A Failure modes and effects analysis (FMEA) is basically a methodology for predicting potential pitfalls in a project and preemptively finding solutions. This is in contrast to a root cause analysis (RCA) in which case you figure out what went wrong after the fact. Kind of like asking “what could make a plane crash and how to prevent it?” (=FMEA) versus “what made the plane crash and how do we prevent it from happening again?” (=RCA).
My current position is the first in which Iâ€™ve been involved in an FMEA, and I’ve personally found them to be powerful tools. We did an FMEA prior to implementation of our BCMA system and came up with what I thought was a pretty good list of things to look out for. Of course what the administration chooses to do with that information is a different story, but at least itâ€™s available if needed.
Iâ€™m now involved in an FMEA for our CPOE project. It’s interesting that the issues associated with CPOE are much different than those associated with BCMA and much scarier. The scale of the CPOE project is several orders of magnitude bigger than the BCMA project. One of the biggest issues brought up during discussions on CPOE has centered on what to do when the physician selects the wrong patient or the wrong medication; notice I used â€œwhenâ€ and not â€œifâ€ because itâ€™s going to happen. In the paper world an incorrect order is often found because the patientâ€™s information on the physician order sheet doesnâ€™t match the name on the chart. In the electronic world thereâ€™s no such safety. I also believe itâ€™s significantly more difficult for the physician to grab the wrong chart than it is to select the wrong patient. I could be wrong, but I donâ€™t think so.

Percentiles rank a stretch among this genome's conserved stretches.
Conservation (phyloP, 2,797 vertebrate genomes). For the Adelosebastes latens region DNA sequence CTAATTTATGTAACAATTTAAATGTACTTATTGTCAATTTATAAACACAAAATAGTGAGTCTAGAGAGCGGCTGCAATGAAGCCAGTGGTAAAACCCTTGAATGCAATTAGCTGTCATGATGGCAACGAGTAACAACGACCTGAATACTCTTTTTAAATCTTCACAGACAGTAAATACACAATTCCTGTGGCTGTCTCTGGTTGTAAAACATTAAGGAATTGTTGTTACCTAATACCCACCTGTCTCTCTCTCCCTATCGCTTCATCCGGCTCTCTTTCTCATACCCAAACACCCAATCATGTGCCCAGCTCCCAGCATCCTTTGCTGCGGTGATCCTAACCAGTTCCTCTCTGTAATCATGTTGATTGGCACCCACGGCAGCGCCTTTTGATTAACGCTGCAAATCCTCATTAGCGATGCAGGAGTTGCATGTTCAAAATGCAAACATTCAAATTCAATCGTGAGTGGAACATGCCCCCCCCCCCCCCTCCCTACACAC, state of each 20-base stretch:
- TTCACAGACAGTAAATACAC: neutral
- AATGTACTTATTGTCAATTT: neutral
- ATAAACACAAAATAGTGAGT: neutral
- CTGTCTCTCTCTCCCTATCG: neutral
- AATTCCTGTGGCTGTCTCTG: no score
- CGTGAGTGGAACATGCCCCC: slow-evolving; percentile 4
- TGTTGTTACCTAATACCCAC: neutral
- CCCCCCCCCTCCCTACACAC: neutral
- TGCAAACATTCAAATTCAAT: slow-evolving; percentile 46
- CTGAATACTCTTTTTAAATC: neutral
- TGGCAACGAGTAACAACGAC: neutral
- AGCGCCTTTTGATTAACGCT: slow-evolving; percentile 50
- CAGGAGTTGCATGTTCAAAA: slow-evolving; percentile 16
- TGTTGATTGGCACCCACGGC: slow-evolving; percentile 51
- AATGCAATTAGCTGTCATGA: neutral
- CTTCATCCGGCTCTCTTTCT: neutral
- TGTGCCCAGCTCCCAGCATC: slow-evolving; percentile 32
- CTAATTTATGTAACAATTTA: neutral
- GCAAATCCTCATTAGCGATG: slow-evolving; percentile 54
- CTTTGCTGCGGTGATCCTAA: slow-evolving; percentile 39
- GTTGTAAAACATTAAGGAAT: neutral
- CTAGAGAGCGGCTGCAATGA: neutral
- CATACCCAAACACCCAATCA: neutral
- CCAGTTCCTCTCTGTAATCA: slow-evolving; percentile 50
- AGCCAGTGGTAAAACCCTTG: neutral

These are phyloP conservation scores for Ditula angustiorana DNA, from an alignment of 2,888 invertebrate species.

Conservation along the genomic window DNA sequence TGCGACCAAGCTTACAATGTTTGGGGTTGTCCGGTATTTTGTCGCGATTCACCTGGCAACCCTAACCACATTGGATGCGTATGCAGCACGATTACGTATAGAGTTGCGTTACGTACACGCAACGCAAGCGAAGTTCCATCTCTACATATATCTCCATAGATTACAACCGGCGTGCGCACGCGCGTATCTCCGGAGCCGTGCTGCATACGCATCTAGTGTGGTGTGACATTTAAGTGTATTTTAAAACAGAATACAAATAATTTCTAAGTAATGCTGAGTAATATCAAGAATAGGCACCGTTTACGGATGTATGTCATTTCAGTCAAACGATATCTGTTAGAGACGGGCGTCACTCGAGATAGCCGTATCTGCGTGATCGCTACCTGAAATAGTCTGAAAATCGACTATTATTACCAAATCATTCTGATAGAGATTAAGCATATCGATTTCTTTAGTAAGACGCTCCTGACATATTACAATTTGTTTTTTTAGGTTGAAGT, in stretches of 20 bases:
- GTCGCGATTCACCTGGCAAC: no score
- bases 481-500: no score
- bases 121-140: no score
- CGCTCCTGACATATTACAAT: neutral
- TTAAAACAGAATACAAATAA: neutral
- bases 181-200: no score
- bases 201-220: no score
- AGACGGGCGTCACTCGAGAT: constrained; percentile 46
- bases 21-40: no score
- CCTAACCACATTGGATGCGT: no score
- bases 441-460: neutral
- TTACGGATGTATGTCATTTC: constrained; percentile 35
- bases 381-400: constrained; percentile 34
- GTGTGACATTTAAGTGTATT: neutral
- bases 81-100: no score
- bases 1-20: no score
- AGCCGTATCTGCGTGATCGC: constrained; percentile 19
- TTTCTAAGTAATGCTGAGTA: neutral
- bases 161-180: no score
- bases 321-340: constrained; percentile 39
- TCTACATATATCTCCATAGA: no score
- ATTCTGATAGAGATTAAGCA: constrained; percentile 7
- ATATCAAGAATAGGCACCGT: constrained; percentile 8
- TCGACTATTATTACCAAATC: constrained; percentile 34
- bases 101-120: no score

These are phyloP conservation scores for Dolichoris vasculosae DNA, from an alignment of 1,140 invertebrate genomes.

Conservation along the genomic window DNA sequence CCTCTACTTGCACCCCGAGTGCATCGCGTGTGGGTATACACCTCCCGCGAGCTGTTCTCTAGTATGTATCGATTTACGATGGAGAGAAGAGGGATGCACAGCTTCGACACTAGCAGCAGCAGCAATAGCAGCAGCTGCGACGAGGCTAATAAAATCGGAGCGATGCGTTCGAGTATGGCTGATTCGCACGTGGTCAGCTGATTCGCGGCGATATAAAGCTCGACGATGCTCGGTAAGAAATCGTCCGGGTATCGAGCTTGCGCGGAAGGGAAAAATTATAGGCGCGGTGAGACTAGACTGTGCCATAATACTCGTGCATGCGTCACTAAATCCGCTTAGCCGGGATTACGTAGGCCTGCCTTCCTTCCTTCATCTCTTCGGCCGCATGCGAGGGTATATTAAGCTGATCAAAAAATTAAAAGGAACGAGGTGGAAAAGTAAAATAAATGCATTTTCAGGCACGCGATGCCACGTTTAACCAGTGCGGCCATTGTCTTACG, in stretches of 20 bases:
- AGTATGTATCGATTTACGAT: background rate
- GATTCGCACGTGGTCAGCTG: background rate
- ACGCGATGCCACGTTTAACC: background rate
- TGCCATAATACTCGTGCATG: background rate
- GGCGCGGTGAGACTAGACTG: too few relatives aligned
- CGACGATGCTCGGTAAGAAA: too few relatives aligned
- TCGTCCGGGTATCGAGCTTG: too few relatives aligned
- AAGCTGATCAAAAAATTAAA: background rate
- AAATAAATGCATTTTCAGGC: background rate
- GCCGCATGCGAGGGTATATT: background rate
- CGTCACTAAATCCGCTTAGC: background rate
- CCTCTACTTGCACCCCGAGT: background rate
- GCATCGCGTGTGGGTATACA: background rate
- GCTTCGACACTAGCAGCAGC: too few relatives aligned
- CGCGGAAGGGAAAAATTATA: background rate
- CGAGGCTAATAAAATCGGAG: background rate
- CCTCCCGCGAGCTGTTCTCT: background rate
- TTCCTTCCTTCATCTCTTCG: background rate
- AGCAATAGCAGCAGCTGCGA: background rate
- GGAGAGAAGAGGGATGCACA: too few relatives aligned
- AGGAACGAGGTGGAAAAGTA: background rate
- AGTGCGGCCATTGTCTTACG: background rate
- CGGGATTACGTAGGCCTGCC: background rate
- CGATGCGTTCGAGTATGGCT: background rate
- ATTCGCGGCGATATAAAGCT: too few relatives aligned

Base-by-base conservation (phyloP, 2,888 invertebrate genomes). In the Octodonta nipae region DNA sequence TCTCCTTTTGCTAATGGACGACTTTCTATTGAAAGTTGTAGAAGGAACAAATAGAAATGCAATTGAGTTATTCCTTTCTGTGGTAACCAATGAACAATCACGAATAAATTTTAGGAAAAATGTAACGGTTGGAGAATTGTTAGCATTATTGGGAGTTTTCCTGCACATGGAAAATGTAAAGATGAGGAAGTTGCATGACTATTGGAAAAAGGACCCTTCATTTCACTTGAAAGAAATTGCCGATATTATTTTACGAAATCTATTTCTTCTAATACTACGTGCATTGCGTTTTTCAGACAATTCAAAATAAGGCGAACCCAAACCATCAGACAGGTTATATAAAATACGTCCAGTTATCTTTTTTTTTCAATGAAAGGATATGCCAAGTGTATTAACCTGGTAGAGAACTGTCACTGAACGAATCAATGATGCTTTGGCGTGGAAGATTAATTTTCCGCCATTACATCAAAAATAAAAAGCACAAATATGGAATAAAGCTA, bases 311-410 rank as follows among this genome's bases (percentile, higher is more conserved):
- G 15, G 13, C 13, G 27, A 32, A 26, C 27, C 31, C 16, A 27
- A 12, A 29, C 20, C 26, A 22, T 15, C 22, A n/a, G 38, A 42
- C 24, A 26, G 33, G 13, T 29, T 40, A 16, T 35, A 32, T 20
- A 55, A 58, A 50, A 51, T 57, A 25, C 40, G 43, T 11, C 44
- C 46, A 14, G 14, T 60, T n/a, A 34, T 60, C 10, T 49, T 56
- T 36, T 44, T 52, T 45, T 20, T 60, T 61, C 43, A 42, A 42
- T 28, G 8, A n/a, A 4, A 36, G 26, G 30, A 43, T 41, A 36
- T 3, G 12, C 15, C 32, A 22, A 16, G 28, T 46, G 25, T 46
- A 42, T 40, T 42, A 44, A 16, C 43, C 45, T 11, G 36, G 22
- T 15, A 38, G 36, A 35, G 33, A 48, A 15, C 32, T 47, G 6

How do you prevent a physician from choosing the wrong patient? Good question. Feel free to chime in at any point with a solution. One thing that crossed our minds was the use of some type of proximity system where the physician could only enter orders on a patient after scanning their wrist band or by using some type of RFID tag that automatically brings up the patient medical record when entering the room. I think itâ€™s a valid idea, but implementation would be a bear. Throw in the fact that physicians donâ€™t believe they can make a mistake and the battle is on.
Now assume the physician gets the patient right, but chooses the wrong drug. After all, when you search for captopril youâ€™ll get more than one option if your hospital formulary contains more than one dosage form, tablet strength, etc. For example, depending on your system setup searching for “pro” could result in “Protonix” or “propranolol”. Both come in 40mg strengths, but they aren’t even close in what they’re used for; I’ve actually seen this error. Unless the medication ordered by the physician is wildly out of line you might never know what the intent was. The likelihood of something like this causing harm is low, but it could cause delays in therapy or possibly expose the patient to unnecessary medications. So how do you prevent this from happening? I personally think floor based pharmacists doing real-time medication evaluation and disease state management is the best approach here. Being involved with the patient’s care plan is the only real safeguard against something like this.
These are complex issues and I donâ€™t have great solutions. If you have any ideas or have seen something in practice that might work I’d love to hear from you.